There is historical evidence that suggests that natural wine started to be replaced with ‘refined’ or ‘sophisticated’ wine at least by the end of the 17th century. (The history of sulphites complicates this, as some people believe that sulphites in one form or another were used to preserve wine as early as the eighth century BC. ‘Sophisticated wine’ means that the wine was refined or manipulated – for example, winemakers filtering it or adding sweeteners. In the following centuries, adding sulphates and other preservatives became the norm.
However, in the last 20 or so years, natural wine began to resurface. There are a couple of different theories about why this is. Firstly, as there has been increased concern about climate change, wineries began to look at the ways that they might be contributing to it. For example, it was reported in 2015 that only 8.4% of vineyards in France were organic, and that France was Europe’s most prolific user of pesticides by volume. This is because grapes are extremely prone to pests and disease. However, a report from the Intergovernmental Panel on Climate Change found that about 30% of global emissions leading to climate change are attributable to agricultural activities, including pesticide use. This is a problem because the more that pesticides are intensively used, the more likely it is that insects develop a resistance and the pesticide becomes ineffective. This then leads to the use of even more pesticides, and the cycle continues. Producers of natural wines have decided to stop using pesticides and return to an organic means of production. They therefore provide options to consumers who are looking to drink an environmentally-conscious wine.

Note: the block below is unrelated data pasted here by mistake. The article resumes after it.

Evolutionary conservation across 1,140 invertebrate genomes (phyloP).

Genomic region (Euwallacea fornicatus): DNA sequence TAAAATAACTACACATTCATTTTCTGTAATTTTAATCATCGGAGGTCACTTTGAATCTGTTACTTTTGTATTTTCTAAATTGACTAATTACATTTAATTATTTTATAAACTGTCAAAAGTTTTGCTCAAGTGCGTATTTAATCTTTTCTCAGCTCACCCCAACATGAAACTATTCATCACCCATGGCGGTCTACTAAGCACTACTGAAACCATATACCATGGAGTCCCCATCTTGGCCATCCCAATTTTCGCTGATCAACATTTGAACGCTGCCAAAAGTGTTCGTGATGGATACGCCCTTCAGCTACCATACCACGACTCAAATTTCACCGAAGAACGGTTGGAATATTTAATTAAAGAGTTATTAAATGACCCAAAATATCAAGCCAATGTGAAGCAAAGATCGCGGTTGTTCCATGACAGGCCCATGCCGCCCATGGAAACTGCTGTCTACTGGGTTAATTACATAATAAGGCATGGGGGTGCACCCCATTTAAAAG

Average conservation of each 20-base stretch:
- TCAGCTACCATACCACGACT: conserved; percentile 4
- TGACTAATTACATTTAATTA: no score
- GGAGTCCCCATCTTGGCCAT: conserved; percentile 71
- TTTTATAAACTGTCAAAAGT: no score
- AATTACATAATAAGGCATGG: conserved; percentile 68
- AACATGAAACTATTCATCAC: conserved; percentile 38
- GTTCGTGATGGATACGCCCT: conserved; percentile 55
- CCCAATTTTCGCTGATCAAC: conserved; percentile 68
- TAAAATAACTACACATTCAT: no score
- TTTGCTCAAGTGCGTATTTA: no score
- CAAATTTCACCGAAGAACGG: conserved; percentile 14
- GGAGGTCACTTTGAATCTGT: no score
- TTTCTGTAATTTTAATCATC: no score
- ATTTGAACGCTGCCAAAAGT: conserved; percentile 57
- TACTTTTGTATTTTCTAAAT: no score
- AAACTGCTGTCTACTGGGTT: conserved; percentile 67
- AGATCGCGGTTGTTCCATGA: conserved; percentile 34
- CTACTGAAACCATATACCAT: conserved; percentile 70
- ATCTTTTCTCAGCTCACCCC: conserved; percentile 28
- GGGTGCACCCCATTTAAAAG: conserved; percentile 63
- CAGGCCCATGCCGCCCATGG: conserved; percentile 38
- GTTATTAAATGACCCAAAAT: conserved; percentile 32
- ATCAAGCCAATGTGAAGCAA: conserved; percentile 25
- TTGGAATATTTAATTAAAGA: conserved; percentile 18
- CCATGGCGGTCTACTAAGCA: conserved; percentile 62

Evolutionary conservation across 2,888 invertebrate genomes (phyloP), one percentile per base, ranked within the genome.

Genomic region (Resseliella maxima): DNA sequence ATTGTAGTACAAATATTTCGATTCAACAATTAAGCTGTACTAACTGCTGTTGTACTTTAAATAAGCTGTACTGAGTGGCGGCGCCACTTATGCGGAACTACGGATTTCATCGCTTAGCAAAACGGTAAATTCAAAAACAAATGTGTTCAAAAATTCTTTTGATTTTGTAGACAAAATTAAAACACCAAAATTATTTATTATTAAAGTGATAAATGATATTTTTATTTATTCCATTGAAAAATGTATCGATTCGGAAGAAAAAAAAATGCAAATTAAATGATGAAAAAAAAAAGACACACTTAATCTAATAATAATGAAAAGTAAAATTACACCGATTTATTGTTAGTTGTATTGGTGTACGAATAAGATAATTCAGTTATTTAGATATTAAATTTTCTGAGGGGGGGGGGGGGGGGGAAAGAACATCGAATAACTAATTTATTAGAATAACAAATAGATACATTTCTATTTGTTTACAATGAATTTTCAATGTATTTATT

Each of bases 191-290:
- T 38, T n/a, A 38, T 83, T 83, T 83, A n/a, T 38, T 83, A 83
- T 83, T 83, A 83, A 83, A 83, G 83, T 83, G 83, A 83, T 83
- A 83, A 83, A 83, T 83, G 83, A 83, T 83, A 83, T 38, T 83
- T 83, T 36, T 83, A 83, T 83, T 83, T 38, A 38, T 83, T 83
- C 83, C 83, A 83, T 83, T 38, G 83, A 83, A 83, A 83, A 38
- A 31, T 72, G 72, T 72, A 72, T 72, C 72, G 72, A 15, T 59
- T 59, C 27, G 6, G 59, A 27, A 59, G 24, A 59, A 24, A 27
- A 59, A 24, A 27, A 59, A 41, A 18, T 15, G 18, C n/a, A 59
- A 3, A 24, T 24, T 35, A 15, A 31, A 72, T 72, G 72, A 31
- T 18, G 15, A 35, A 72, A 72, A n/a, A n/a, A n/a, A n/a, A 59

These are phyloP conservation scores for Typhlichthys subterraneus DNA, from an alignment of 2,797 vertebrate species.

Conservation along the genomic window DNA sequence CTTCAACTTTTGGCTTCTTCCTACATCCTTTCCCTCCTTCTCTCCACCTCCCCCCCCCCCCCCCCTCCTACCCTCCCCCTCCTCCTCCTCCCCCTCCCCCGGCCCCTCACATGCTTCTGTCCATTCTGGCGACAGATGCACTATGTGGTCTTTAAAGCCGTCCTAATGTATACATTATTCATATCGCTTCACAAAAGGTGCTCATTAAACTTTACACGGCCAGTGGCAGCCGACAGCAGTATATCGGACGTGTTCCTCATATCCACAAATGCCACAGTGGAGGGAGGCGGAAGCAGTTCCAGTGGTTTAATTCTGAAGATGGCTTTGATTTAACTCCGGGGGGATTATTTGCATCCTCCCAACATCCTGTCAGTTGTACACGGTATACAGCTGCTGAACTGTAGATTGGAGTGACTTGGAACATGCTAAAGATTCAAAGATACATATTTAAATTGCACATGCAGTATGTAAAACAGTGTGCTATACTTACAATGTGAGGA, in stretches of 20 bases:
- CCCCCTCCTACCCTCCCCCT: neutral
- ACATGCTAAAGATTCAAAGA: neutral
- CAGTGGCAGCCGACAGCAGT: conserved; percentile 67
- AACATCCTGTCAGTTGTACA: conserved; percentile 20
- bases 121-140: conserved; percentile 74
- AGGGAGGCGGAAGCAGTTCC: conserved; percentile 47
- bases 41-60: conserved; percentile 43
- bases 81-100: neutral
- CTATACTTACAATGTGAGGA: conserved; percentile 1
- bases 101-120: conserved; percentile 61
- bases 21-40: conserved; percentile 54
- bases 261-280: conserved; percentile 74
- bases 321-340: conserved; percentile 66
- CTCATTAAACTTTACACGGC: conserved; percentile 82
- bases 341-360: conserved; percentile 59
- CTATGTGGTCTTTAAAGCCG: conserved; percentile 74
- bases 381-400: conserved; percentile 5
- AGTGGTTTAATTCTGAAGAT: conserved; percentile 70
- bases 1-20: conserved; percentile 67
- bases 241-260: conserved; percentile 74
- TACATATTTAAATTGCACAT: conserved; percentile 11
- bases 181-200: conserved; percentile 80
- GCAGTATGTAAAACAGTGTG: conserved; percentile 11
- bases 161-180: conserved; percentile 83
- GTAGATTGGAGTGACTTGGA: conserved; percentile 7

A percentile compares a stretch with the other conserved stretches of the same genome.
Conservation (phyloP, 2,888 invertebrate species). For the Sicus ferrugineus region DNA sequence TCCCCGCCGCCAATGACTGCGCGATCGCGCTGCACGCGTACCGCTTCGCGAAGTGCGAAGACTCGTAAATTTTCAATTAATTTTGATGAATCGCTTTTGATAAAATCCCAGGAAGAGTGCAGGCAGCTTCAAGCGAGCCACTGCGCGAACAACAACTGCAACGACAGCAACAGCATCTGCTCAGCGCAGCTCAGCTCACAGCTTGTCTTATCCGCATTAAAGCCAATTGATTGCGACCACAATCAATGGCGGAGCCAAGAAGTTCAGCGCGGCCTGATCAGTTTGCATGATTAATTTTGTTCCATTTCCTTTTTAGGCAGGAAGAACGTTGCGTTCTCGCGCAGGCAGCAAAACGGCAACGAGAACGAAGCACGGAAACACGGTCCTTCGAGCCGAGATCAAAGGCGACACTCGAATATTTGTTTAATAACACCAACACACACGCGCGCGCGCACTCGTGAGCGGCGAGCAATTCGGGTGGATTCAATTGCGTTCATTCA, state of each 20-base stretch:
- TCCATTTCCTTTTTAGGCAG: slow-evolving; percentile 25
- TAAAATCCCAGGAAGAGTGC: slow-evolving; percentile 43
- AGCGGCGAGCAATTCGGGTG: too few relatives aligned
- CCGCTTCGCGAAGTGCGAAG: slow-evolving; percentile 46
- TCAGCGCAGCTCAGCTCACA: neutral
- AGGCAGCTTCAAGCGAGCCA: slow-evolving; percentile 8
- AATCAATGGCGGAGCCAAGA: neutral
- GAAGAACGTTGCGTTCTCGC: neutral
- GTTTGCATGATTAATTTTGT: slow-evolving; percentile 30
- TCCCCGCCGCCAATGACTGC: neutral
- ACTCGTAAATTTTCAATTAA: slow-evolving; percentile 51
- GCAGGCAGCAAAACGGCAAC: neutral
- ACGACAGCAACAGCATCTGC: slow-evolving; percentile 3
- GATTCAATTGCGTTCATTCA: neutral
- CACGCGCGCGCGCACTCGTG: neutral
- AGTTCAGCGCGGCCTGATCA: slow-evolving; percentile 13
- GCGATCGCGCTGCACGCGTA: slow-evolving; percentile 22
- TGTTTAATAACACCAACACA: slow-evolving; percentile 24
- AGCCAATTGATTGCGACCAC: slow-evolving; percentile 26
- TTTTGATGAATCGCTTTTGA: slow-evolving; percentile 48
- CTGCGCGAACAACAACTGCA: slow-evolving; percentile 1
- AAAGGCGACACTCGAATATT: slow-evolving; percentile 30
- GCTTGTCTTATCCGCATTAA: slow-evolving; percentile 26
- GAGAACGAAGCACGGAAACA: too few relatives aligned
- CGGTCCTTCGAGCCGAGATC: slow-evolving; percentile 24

Other than the environmental concerns, wine consumers are simply looking for new experiences. Natural wine can definitely provide that, as the flavour and quality can vary from bottle to bottle. This also ties into the increasing trend for sour and fermented beverages, such as kombucha and apple-cider vinegar. Furthermore, there is the very attractive myth that natural wines, as they are low in sulphate or completely free of sulphates, will reduce potential hangovers.
Will drinking natural wine actually reduce hangovers?
No. Consuming alcohol to excess, even if it is natural wine, will lead to a hangover. It is not believed that sulphates cause headaches or other symptoms of a hangover – for example, there are sulphates in other foods such as dried apricots, but these don’t cause hangovers.
Is it possible to make natural wine in the UK?
Yes, Davenport Vineyards have created wines that do not have commercial yeasts, and have low levels of sulphur (with some that have no added sulphur at all). Davenport Vineyards is one of only three commercial UK vineyards to become exclusively organic and registered for organic management with the Soil Association.
Where can I buy natural wine in the UK?
You can buy natural wine at:
Where can I learn more?
Master of Wine Isabelle Legeron has written the book Natural Wine, which explains the process behind natural wine, and gives over 140 wine recommendations. To learn more about orange wine, head to Simon J. Woolf’s book Amber Revolution, which explains the history of this wine, and highlights 180 of the best producers worldwide.